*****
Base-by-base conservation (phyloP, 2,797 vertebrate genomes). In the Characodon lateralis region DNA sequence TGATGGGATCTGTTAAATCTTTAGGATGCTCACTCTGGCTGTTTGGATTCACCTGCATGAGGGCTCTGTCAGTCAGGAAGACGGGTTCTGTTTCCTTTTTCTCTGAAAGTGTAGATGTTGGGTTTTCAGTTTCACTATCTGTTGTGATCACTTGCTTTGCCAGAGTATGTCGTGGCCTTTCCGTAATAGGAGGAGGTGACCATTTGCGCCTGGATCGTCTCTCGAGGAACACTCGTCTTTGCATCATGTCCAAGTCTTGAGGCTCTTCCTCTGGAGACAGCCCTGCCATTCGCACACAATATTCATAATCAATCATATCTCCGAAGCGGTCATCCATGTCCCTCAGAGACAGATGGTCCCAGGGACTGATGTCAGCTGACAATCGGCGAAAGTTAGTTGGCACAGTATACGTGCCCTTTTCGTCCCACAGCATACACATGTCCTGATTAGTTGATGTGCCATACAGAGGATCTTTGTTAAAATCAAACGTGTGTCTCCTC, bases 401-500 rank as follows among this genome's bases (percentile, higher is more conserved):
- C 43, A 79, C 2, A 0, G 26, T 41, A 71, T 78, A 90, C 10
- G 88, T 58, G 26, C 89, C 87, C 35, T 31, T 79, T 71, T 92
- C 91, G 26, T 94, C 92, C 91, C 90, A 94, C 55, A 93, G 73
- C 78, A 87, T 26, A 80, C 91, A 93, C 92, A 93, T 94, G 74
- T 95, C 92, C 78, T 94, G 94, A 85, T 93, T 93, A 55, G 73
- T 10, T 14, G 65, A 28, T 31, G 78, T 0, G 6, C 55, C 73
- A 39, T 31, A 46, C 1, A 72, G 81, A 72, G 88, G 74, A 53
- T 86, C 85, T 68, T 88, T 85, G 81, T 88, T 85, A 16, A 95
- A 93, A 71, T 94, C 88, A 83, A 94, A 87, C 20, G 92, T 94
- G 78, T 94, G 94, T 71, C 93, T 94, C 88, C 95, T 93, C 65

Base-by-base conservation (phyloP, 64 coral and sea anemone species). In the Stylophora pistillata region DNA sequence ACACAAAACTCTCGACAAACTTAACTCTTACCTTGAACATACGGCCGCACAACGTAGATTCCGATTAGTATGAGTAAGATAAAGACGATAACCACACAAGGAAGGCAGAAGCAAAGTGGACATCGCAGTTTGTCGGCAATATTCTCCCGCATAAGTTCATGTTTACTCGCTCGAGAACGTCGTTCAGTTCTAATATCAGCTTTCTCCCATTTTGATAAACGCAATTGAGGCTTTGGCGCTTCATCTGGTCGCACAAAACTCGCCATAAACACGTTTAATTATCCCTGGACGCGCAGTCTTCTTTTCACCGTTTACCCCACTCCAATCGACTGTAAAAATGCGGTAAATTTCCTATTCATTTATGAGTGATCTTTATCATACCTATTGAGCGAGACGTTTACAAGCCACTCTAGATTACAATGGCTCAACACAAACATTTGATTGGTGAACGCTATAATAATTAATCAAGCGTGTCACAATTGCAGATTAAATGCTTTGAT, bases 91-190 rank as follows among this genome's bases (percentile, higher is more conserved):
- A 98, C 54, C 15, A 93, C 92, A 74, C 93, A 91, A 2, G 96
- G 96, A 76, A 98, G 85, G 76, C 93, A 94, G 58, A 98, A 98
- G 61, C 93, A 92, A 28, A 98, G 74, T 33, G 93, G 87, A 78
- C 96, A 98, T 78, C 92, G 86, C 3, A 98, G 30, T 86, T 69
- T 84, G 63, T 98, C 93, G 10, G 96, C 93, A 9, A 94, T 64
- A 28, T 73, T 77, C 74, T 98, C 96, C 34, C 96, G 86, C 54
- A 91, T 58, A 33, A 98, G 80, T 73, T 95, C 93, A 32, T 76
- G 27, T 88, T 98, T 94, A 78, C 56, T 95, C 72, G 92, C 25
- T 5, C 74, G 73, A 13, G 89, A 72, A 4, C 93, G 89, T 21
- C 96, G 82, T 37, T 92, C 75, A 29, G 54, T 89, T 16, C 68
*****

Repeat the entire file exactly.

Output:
Base-by-base conservation (phyloP, 2,797 vertebrate genomes). In the Characodon lateralis region DNA sequence TGATGGGATCTGTTAAATCTTTAGGATGCTCACTCTGGCTGTTTGGATTCACCTGCATGAGGGCTCTGTCAGTCAGGAAGACGGGTTCTGTTTCCTTTTTCTCTGAAAGTGTAGATGTTGGGTTTTCAGTTTCACTATCTGTTGTGATCACTTGCTTTGCCAGAGTATGTCGTGGCCTTTCCGTAATAGGAGGAGGTGACCATTTGCGCCTGGATCGTCTCTCGAGGAACACTCGTCTTTGCATCATGTCCAAGTCTTGAGGCTCTTCCTCTGGAGACAGCCCTGCCATTCGCACACAATATTCATAATCAATCATATCTCCGAAGCGGTCATCCATGTCCCTCAGAGACAGATGGTCCCAGGGACTGATGTCAGCTGACAATCGGCGAAAGTTAGTTGGCACAGTATACGTGCCCTTTTCGTCCCACAGCATACACATGTCCTGATTAGTTGATGTGCCATACAGAGGATCTTTGTTAAAATCAAACGTGTGTCTCCTC, bases 401-500 rank as follows among this genome's bases (percentile, higher is more conserved):
- C 43, A 79, C 2, A 0, G 26, T 41, A 71, T 78, A 90, C 10
- G 88, T 58, G 26, C 89, C 87, C 35, T 31, T 79, T 71, T 92
- C 91, G 26, T 94, C 92, C 91, C 90, A 94, C 55, A 93, G 73
- C 78, A 87, T 26, A 80, C 91, A 93, C 92, A 93, T 94, G 74
- T 95, C 92, C 78, T 94, G 94, A 85, T 93, T 93, A 55, G 73
- T 10, T 14, G 65, A 28, T 31, G 78, T 0, G 6, C 55, C 73
- A 39, T 31, A 46, C 1, A 72, G 81, A 72, G 88, G 74, A 53
- T 86, C 85, T 68, T 88, T 85, G 81, T 88, T 85, A 16, A 95
- A 93, A 71, T 94, C 88, A 83, A 94, A 87, C 20, G 92, T 94
- G 78, T 94, G 94, T 71, C 93, T 94, C 88, C 95, T 93, C 65

Base-by-base conservation (phyloP, 64 coral and sea anemone species). In the Stylophora pistillata region DNA sequence ACACAAAACTCTCGACAAACTTAACTCTTACCTTGAACATACGGCCGCACAACGTAGATTCCGATTAGTATGAGTAAGATAAAGACGATAACCACACAAGGAAGGCAGAAGCAAAGTGGACATCGCAGTTTGTCGGCAATATTCTCCCGCATAAGTTCATGTTTACTCGCTCGAGAACGTCGTTCAGTTCTAATATCAGCTTTCTCCCATTTTGATAAACGCAATTGAGGCTTTGGCGCTTCATCTGGTCGCACAAAACTCGCCATAAACACGTTTAATTATCCCTGGACGCGCAGTCTTCTTTTCACCGTTTACCCCACTCCAATCGACTGTAAAAATGCGGTAAATTTCCTATTCATTTATGAGTGATCTTTATCATACCTATTGAGCGAGACGTTTACAAGCCACTCTAGATTACAATGGCTCAACACAAACATTTGATTGGTGAACGCTATAATAATTAATCAAGCGTGTCACAATTGCAGATTAAATGCTTTGAT, bases 91-190 rank as follows among this genome's bases (percentile, higher is more conserved):
- A 98, C 54, C 15, A 93, C 92, A 74, C 93, A 91, A 2, G 96
- G 96, A 76, A 98, G 85, G 76, C 93, A 94, G 58, A 98, A 98
- G 61, C 93, A 92, A 28, A 98, G 74, T 33, G 93, G 87, A 78
- C 96, A 98, T 78, C 92, G 86, C 3, A 98, G 30, T 86, T 69
- T 84, G 63, T 98, C 93, G 10, G 96, C 93, A 9, A 94, T 64
- A 28, T 73, T 77, C 74, T 98, C 96, C 34, C 96, G 86, C 54
- A 91, T 58, A 33, A 98, G 80, T 73, T 95, C 93, A 32, T 76
- G 27, T 88, T 98, T 94, A 78, C 56, T 95, C 72, G 92, C 25
- T 5, C 74, G 73, A 13, G 89, A 72, A 4, C 93, G 89, T 21
- C 96, G 82, T 37, T 92, C 75, A 29, G 54, T 89, T 16, C 68